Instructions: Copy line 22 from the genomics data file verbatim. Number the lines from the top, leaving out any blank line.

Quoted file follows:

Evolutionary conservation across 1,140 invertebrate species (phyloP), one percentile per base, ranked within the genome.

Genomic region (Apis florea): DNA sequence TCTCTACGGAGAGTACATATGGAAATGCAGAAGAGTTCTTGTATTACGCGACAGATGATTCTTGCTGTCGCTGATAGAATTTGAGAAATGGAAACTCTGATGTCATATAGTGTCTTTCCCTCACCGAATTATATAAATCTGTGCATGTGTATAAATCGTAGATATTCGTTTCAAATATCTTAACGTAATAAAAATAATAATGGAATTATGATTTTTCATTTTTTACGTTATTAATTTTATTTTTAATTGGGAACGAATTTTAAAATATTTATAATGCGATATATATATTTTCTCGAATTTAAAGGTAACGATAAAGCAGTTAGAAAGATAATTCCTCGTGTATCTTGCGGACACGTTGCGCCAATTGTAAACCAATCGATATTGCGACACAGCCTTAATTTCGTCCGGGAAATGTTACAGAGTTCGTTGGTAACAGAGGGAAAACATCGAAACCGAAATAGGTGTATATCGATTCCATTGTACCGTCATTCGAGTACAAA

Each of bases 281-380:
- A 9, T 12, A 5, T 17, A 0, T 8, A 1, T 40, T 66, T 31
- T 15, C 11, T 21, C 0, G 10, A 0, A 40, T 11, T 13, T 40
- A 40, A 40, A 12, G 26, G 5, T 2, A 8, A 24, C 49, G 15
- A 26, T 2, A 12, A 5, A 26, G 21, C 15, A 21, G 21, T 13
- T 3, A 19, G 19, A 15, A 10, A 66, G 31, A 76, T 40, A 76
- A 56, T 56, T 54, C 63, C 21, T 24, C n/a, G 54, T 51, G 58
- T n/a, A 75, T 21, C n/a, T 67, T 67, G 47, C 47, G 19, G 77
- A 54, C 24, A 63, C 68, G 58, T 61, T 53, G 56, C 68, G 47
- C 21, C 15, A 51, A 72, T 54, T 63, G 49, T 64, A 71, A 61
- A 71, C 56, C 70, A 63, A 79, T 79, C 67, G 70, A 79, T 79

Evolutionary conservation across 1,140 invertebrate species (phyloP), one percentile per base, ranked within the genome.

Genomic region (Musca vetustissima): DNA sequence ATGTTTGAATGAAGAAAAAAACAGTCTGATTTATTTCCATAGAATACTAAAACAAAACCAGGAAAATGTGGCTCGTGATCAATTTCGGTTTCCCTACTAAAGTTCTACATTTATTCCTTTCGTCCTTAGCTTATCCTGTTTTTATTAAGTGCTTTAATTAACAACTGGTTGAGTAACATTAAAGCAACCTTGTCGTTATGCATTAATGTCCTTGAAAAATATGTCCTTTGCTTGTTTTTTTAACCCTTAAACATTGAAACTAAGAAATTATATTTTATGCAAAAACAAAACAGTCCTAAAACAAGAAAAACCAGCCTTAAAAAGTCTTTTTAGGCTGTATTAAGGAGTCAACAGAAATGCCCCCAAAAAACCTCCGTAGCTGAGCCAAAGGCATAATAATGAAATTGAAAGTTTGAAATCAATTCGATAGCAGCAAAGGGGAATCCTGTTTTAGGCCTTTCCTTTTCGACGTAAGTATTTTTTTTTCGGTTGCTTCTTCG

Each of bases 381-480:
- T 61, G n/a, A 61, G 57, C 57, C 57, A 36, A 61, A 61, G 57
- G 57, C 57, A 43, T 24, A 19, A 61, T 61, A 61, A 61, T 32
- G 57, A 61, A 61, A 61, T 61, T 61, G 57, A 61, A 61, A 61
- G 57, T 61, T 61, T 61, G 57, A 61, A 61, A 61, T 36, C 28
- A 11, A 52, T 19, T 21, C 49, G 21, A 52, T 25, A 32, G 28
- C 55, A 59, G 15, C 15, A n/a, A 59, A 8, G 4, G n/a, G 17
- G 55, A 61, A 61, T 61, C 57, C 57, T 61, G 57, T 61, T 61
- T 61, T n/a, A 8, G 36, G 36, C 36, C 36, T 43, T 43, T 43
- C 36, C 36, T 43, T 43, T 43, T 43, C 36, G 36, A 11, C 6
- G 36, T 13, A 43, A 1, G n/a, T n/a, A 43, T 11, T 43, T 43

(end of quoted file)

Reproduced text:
- C 55, A 59, G 15, C 15, A n/a, A 59, A 8, G 4, G n/a, G 17